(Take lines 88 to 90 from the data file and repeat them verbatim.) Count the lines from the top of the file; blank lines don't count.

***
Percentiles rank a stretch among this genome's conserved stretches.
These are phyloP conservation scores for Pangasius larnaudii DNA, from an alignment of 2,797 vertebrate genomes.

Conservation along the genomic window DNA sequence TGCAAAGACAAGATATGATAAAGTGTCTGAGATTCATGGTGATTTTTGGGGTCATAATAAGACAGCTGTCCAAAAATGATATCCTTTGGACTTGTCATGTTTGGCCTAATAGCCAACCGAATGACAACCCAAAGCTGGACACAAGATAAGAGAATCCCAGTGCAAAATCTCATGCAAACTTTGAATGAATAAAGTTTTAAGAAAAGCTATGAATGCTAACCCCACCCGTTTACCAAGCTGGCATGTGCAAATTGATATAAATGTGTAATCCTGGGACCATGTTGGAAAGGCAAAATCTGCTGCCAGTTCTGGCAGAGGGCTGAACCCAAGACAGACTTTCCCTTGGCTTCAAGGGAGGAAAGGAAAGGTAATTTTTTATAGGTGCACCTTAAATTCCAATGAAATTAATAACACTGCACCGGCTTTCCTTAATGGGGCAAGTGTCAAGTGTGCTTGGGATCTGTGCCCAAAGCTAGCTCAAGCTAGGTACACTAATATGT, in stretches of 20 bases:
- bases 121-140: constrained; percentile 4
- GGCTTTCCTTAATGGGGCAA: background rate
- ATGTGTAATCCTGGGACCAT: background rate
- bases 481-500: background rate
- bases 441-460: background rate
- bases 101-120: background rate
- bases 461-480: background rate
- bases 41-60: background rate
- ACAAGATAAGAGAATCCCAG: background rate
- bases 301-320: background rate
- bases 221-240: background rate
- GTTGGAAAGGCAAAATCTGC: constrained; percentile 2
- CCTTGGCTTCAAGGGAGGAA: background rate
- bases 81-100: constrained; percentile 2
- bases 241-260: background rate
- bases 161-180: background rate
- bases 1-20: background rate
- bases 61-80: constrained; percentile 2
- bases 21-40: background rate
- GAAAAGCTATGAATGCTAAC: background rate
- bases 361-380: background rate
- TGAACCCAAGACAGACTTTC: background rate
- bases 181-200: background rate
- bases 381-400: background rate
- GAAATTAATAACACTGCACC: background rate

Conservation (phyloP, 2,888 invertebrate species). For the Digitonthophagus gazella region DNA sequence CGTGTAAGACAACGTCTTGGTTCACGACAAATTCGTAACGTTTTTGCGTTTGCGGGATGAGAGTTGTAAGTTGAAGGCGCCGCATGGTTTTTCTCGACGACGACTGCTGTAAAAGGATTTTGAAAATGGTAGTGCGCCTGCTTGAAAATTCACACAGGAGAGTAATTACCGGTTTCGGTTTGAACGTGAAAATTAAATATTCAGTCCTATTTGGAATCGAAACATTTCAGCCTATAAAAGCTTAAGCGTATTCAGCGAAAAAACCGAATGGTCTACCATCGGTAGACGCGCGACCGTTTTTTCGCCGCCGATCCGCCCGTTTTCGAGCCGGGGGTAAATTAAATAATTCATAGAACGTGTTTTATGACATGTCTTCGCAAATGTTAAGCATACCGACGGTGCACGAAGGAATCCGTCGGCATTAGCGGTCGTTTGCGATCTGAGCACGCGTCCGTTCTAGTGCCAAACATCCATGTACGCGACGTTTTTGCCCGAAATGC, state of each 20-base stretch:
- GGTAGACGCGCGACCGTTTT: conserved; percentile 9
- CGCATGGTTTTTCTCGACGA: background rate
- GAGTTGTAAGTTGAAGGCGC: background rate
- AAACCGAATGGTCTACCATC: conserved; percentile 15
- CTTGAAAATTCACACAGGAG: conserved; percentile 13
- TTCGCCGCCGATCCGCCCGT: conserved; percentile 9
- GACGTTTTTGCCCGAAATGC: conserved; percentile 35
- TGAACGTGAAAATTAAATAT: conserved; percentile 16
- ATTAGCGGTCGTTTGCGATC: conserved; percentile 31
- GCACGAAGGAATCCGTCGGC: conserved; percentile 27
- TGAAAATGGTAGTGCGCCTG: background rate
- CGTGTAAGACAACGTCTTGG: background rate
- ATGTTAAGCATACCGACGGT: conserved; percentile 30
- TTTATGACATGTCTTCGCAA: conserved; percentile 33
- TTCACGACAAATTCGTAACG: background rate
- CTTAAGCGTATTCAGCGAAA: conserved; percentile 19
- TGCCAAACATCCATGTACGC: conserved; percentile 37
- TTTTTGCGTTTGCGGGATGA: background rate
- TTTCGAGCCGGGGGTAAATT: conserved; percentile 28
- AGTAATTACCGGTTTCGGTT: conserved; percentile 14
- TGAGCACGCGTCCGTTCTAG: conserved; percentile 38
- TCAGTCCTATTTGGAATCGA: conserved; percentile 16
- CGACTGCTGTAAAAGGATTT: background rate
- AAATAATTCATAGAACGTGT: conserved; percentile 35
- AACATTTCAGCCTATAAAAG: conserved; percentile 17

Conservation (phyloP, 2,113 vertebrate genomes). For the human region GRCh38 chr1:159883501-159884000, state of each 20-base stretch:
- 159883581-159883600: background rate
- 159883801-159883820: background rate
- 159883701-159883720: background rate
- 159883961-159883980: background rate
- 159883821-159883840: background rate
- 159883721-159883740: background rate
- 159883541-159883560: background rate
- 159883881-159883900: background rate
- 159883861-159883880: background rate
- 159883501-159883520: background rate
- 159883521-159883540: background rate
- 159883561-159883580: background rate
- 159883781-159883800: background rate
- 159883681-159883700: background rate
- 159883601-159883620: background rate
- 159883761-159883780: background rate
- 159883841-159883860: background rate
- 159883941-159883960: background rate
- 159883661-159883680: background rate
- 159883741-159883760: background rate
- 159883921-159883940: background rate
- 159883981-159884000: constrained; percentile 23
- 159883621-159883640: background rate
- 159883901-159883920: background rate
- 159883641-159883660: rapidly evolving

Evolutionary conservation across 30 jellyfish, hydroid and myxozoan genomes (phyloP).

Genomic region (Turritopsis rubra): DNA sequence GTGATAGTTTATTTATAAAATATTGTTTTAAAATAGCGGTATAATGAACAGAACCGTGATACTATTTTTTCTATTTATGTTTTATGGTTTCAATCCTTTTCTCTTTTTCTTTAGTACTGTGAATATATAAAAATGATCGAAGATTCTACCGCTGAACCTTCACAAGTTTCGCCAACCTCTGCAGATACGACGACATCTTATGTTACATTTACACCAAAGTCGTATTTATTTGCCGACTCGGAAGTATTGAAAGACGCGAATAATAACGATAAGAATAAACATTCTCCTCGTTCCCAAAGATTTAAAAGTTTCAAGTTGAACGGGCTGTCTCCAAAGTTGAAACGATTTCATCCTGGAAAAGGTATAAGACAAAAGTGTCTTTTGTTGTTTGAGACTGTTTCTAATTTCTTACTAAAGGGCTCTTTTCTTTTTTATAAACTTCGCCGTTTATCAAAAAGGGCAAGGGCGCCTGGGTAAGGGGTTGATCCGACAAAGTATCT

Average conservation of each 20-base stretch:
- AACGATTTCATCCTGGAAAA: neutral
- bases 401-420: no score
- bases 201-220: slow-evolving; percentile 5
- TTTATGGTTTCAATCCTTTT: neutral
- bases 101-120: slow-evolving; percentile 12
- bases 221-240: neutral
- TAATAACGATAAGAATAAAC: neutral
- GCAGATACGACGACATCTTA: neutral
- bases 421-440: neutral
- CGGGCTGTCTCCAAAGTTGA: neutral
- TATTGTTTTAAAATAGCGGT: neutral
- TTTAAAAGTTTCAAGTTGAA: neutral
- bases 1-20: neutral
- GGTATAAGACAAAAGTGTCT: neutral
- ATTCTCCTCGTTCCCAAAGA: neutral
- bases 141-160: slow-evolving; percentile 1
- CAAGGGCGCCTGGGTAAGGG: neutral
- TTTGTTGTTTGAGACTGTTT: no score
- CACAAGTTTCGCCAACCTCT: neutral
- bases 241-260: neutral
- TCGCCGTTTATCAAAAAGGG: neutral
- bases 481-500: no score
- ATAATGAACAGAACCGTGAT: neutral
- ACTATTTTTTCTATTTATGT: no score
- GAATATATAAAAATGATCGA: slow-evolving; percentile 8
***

- bases 101-120: slow-evolving; percentile 12
- bases 221-240: neutral
- TAATAACGATAAGAATAAAC: neutral